The Colorado effort to provide rebates on weddings and other events passed the state house with bipartisan support on Thursday.
The bill seeks to appropriate $10 million to create a Meeting & Events Incentive Program within the Office of Economic Development & International Trade’s Colorado Tourism Office.
The bill passed the house by a vote of 48-15 and was co-sponsored by Rep. Dylan Roberts, of Avon.
Roberts said the events industry “took a hard hit” in Colorado during the pandemic and could use some help in recovering.
“Many of these venues and event centers were unable to access federal aid (during the pandemic),” Roberts said at a committee hearing. “This program will provide much-needed relief and economic stimulus all across our state.”
Roberts said the bill will support thousands of small businesses in Colorado “because not only will it help the events and the direct connections to these events, it will help all of the businesses in those communities when the visitors come for that event.”
If HB21-1263 passes the Senate and is signed, any event which takes place July 1 to Dec. 31 and generates at least 25 paid overnight stays in a lodging establishment is eligible for rebates of up to 10% for hard costs and 25% for costs associated with making the event compliant with health orders.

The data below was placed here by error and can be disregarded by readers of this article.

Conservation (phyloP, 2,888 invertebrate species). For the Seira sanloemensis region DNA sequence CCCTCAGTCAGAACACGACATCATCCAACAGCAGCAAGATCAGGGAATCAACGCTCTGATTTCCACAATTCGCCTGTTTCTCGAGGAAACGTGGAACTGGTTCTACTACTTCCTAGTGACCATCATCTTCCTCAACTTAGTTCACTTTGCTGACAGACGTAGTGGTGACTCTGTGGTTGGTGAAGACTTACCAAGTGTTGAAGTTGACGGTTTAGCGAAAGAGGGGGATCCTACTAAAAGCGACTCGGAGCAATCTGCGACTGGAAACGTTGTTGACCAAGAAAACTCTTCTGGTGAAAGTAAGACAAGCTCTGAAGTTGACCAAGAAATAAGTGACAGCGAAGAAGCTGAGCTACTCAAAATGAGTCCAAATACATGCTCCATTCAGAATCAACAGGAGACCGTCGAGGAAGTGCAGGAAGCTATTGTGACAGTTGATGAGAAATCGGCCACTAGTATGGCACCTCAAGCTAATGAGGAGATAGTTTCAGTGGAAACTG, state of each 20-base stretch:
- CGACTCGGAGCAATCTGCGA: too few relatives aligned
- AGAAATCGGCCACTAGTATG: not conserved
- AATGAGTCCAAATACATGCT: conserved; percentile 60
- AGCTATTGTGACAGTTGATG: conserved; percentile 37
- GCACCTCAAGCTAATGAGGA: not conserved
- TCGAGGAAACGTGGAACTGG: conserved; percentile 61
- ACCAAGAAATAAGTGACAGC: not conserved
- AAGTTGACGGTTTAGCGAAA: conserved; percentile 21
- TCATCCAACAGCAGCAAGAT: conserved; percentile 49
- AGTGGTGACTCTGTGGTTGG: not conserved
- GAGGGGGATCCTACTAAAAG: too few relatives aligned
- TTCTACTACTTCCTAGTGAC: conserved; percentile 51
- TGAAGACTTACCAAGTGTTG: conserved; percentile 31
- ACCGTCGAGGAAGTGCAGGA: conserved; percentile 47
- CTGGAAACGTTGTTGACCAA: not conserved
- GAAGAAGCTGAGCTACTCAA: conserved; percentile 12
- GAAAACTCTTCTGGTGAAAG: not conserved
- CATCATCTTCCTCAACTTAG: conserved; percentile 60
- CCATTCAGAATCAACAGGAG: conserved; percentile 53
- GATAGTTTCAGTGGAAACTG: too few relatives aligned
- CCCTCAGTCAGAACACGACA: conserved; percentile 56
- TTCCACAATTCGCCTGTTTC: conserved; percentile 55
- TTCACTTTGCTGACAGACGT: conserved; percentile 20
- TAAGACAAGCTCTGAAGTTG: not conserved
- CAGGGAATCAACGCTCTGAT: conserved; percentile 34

The Colorado special events sector employs at least 36,000 Coloradans, Roberts said, and it also generates over $1 billion annually in economic impact.
“In Denver alone, events typically account for 31% of hotel revenues, and are the sixth largest of the city’s 29 revenue sources,” Roberts said.
HB21-1263 was also co-sponsored by Rep. Matt Soper.
“It’s not just the one-off night that is going to help hotels and the restaurants near hotels, it’s the larger events, the festivals,” Soper said.
If passed, the bill will direct the Colorado Tourism Office to contract with a third-party administrator, who will set up rules on how to submit receipts, how to prove costs and how to remit the money to the event organizers, Roberts said.
“We’re hopeful that it will bring life in Colorado closer to where it was pre-pandemic,” Roberts said.
This content was originally published here.